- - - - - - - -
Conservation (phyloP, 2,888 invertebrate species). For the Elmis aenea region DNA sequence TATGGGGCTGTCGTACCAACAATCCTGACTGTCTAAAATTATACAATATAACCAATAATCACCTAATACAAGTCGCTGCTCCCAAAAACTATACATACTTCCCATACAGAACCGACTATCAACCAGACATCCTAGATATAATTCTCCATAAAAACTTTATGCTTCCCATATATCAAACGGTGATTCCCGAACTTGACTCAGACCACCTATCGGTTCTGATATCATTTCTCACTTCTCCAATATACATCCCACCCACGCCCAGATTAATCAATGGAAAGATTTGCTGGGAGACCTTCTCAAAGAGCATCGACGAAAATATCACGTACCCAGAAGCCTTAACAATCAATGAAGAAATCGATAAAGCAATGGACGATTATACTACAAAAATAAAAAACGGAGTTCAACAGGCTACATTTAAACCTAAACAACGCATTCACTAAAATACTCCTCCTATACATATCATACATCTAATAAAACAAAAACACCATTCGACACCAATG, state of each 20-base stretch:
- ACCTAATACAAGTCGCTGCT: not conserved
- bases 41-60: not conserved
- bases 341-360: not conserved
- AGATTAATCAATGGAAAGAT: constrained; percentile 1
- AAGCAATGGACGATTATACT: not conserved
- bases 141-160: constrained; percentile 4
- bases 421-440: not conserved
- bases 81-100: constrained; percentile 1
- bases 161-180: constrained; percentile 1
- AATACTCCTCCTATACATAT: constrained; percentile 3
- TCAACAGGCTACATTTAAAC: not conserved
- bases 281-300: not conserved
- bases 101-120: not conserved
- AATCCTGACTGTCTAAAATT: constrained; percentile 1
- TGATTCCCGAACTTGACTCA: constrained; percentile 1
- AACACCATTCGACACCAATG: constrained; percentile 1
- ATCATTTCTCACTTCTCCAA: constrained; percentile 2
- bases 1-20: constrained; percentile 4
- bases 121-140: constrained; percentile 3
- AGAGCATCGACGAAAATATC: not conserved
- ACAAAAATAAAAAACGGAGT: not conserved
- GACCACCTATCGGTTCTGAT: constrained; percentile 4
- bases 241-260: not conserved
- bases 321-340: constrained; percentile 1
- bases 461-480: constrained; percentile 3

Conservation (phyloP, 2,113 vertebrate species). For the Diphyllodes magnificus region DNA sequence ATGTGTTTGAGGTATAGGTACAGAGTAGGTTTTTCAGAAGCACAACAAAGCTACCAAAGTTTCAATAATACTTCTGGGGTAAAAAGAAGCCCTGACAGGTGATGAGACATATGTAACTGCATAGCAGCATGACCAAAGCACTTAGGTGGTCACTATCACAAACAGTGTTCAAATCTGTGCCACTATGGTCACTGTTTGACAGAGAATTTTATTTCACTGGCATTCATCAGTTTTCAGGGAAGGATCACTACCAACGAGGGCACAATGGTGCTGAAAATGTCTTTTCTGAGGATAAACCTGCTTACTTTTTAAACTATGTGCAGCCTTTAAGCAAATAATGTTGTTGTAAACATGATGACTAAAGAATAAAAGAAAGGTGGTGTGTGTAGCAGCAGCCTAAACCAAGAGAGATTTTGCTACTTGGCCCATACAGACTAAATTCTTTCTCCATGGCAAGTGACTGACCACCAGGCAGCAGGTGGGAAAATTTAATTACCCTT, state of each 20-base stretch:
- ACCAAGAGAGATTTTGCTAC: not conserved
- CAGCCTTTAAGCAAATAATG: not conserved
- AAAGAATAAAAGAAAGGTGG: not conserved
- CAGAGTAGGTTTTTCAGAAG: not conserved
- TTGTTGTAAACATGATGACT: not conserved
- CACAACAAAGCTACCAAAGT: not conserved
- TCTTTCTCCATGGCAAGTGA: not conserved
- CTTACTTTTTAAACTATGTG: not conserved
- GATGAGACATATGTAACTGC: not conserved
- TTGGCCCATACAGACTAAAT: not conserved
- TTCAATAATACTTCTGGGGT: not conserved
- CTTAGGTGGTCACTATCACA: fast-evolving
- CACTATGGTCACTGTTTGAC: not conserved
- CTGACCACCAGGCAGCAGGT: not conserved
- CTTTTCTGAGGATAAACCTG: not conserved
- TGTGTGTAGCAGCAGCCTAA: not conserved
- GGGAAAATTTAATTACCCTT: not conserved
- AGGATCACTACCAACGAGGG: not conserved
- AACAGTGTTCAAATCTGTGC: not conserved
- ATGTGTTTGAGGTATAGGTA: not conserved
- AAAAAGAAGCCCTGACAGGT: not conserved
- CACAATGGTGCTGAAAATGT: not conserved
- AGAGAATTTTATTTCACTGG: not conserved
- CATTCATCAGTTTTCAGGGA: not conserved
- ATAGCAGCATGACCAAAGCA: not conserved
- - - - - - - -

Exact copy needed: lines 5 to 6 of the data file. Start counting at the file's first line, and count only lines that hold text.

- AGATTAATCAATGGAAAGAT: constrained; percentile 1
- AAGCAATGGACGATTATACT: not conserved